FIG. 5 shows SWNT filtration membranes. (a) AFM topographic image of a SWNT membrane with 600±50-nm diameter pores spanning an area of 10×10 microns. (b) corresponding Raman image showing SWNT spectroscopic signatures. The false color topography represents the integrated Raman intensity over 1.320-1,620 cm−1. (c and d) Representative AFM topographic images of a SWNT network with 1.6±0.1 micron-diameter pores spanning an area of 1×2 cm. All AFM images were recorded at a scan rate of 0.5 Hz, and the height scales are 20 nm.

FIG. 6 shows AFM tapping mode phase and topographic images of SWNT nanoarcs. Phase image of a 2×2 MHA ring array, illustrating that short SWNTs bend to form sub-micron sized arcs without closing the rings. (inset) An enlarged topographic image of one of these rings. All images were taken at a scan rate of 0.5 Hz. The height scale is 20 nm, and the phase lag is 25°.

FIG. 7 shows AFM tapping mode topographic images of SWNT letters. (a) whole array (45×45 microns), including the letters S, Z, U, C, N, and L. (b-i) Zoom in view of individual letters. Note that b and d are the patterned MHA nanoletters before SWNT deposition. All images were taken at a scan rate of 0.5 Hz. The height scale is 20 nm.

FIG. 8 shows AFM tapping mode topographic images illustrating the dot size influence for trapping SWNTs. (a) array of 3×3 dots with sizes of 1 micron, 875 nm, 650 nm, 500 nm, 375 nm, 250 nm, 200 nm, 140 nm, and 90 nm. (b-j) zoom-in views of each individual dot. The height scale is 20 nm. All images were taken at a scan rate of 0.5 Hz.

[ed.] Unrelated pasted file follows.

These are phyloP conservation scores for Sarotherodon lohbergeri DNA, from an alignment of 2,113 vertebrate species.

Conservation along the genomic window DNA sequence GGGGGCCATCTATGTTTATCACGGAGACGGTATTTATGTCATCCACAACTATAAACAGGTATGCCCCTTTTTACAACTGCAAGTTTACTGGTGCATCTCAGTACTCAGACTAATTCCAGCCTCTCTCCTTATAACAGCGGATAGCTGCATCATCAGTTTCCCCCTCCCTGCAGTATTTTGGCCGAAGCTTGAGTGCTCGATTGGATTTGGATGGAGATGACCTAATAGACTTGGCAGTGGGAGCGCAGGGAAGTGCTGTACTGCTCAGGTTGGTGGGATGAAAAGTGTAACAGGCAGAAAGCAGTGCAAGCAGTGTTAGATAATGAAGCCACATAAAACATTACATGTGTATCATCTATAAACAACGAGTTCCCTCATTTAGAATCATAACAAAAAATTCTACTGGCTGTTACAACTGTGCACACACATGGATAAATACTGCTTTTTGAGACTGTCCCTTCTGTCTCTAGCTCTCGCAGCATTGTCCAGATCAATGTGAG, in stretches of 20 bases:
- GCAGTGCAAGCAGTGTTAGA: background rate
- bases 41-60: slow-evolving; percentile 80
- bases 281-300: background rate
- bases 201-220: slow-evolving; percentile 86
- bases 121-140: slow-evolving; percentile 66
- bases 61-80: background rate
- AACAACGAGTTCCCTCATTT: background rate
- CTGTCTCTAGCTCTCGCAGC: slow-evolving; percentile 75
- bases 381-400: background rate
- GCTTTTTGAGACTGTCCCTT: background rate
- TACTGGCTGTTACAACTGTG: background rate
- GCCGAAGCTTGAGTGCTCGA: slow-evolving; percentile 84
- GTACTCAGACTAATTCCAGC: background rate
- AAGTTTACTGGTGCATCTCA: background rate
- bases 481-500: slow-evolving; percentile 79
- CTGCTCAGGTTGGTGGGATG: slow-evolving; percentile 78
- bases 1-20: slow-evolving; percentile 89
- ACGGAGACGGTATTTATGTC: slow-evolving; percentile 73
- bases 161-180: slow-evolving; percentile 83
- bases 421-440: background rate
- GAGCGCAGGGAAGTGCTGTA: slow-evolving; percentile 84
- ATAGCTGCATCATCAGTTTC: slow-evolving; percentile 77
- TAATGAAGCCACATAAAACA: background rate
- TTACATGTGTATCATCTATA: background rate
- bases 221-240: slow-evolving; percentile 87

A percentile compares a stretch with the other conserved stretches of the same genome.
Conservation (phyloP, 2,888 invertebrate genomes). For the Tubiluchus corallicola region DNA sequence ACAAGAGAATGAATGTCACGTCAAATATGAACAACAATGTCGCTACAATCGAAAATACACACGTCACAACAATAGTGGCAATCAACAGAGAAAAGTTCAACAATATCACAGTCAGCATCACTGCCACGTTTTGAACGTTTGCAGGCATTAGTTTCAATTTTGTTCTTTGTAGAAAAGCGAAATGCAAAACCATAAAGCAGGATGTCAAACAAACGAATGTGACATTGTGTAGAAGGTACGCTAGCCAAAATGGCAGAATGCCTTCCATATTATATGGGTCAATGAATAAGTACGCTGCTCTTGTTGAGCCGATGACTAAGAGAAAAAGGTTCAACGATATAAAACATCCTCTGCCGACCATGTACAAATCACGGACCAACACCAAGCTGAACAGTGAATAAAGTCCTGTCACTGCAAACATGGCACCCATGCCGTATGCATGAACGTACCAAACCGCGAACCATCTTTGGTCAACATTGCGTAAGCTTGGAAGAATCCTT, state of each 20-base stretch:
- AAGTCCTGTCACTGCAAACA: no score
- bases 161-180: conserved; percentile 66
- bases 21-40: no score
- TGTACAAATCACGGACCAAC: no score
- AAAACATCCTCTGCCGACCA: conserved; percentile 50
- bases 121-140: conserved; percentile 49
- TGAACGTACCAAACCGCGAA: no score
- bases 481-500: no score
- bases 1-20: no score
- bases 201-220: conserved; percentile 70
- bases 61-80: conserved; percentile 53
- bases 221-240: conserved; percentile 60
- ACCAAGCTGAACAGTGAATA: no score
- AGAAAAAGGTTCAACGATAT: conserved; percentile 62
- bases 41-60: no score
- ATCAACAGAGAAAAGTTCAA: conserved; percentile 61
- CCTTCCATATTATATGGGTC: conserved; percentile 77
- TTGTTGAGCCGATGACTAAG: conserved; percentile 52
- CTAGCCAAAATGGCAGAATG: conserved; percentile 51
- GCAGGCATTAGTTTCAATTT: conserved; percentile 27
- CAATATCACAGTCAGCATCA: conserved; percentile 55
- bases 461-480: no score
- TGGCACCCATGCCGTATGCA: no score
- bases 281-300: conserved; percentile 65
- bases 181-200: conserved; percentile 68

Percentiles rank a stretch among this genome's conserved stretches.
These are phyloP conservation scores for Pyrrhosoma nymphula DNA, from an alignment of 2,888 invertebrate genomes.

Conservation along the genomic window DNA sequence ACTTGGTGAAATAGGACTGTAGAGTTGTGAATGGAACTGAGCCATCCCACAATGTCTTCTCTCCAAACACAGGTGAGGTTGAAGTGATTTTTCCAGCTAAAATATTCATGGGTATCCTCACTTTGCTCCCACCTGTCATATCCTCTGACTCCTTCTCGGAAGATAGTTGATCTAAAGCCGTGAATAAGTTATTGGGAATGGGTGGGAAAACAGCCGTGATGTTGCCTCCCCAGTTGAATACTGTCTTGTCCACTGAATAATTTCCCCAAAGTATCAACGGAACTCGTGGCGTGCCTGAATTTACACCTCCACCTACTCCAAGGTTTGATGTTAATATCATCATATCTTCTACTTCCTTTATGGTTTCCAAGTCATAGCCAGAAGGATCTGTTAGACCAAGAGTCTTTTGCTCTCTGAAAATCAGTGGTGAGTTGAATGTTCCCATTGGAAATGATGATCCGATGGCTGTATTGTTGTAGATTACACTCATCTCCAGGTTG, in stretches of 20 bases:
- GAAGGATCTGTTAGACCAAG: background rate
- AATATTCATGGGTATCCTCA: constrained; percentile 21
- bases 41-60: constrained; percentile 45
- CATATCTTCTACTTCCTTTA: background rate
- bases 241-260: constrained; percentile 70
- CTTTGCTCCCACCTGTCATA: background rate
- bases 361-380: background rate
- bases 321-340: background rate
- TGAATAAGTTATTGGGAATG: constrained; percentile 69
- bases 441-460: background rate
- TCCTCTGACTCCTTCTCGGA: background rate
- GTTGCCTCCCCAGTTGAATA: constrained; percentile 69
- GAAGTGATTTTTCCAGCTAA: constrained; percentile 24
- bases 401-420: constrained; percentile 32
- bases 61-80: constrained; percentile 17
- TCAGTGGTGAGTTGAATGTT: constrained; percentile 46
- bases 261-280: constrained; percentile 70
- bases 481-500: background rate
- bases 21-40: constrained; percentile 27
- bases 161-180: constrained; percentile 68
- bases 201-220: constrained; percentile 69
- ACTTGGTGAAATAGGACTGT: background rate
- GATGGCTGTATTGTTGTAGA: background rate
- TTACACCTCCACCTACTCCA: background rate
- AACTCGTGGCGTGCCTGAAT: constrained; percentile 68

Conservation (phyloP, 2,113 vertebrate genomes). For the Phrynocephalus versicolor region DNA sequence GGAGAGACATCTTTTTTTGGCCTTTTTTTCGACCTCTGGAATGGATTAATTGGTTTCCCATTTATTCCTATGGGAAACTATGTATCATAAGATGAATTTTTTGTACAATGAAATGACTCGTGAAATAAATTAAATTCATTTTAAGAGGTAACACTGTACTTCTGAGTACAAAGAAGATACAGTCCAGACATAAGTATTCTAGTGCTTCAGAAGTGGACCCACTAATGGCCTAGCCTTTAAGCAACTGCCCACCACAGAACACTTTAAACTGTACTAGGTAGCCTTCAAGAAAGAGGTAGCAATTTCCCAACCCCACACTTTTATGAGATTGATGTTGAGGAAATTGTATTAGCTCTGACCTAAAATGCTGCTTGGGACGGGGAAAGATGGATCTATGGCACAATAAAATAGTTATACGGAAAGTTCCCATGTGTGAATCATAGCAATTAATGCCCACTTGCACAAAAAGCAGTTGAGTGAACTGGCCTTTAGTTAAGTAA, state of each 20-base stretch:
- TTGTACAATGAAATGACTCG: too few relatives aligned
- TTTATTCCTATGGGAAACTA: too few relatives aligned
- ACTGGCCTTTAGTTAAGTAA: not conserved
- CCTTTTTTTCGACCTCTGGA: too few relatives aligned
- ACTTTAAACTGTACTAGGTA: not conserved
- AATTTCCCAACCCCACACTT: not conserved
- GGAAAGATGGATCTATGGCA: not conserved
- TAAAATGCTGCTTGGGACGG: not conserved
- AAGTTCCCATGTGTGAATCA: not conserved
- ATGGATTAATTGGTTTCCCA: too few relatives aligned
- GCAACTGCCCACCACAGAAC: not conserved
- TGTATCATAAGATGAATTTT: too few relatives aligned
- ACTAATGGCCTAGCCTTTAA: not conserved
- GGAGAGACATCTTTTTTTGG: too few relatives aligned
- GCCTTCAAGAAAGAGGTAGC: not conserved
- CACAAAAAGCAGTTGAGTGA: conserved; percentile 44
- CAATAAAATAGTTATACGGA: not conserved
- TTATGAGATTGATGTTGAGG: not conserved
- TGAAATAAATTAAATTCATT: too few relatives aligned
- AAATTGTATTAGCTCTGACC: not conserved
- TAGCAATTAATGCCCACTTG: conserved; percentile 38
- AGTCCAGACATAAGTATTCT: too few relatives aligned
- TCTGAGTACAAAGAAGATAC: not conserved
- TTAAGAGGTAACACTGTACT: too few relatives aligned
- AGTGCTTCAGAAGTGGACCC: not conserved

FIG. 9 shows AFM tapping mode topographic images illustrating the line size influence for trapping SWNTs. (a) array of 3×2 lines with sizes of three microns×750 nm, 2.2 microns×400 nm, 1.5 microns×250 nm, 875 nm×150 nm, 450 nm×120 nm, and 450 nm×100 nm. (b-g) zoom-in views of each individual line. All images were taken at a scan rate of 0.5 Hz. The height scale is 20 nm.

FIG. 10 shows affinity of SWNTs to different alkanethiol SAMs formed on gold substrates. (a) MHA. (b) ODT. (c) PEG-SH. (d) AUT. All images were taken at a scan rate of 0.5 Hz. The height scale is 20 nm.

FIG. 11. SWNTs assembled along MHA line features that were defined by parallel DPN printing with a 26-pen array.

FIG. 12. AFM tapping mode topographic (a) and phase (b) images of a SWNT random circuit. This image is a zoom-in view of the array shown in FIG. 4 c. The SWNTs precisely position, bend and link to follow the random path of the MHA line. All images were taken at a scan rate of 0.5 Hz. The height scale in a is 20 nm and 20° of phase lag in b.

FIG. 13 illustrates a device for applying the carbon nanotubes with solvent.

DETAILED DESCRIPTION Introduction

The contents of provisional patent application Ser. No. 60/741,837 filed Dec. 2, 2005 to Mirkin et al., and the contents of Wang et al., PNAS, vol. 103, no. 7, 2026-2031, including supplementary materials, are hereby incorporated by reference in their entirety including figures and working examples.

References cited herein are hereby incorporated by reference and can be used as appropriate by one skilled in the art in the practice of the present invention.

Nanostructured materials are described in The Chemistry of Nanostructured Materials, ed. Peidong Yang, including Chapter 4, CVD Synthesis of Single Walled Carbon Nanotubes, page 101-126, and its description of SWNTs, as well as references cited therein.